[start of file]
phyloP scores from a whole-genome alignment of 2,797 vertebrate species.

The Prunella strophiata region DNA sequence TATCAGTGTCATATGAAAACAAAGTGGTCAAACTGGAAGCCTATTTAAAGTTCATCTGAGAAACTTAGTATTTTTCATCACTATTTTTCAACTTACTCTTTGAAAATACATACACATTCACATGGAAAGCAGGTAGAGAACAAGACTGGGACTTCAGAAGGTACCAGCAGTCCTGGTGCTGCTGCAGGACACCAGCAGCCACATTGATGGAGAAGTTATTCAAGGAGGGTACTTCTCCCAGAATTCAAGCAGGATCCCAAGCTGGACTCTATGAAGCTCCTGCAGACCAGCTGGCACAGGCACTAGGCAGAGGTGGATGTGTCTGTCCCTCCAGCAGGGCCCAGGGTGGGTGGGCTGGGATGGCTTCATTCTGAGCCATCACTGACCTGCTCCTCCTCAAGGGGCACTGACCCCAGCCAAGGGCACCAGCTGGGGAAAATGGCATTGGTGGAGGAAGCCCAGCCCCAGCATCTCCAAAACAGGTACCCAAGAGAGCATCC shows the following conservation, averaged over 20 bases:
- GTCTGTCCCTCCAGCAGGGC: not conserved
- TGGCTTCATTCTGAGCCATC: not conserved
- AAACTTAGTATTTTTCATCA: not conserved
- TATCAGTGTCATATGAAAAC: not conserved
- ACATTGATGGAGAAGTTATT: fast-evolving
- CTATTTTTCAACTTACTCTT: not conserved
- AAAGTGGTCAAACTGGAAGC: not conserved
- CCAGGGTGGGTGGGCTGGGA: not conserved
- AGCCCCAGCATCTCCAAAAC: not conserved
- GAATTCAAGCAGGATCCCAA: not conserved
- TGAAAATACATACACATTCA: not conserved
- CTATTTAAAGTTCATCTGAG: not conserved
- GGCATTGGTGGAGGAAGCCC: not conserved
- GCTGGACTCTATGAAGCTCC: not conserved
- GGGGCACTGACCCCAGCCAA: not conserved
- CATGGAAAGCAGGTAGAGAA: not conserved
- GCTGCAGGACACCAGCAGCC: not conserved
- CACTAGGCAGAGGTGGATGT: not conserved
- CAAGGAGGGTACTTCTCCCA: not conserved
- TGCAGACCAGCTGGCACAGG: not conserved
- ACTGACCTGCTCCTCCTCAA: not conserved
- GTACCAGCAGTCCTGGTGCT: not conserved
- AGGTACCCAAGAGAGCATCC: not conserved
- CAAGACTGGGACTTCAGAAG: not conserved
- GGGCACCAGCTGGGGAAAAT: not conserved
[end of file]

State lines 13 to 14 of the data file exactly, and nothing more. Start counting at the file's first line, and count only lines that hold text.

- TGAAAATACATACACATTCA: not conserved
- CTATTTAAAGTTCATCTGAG: not conserved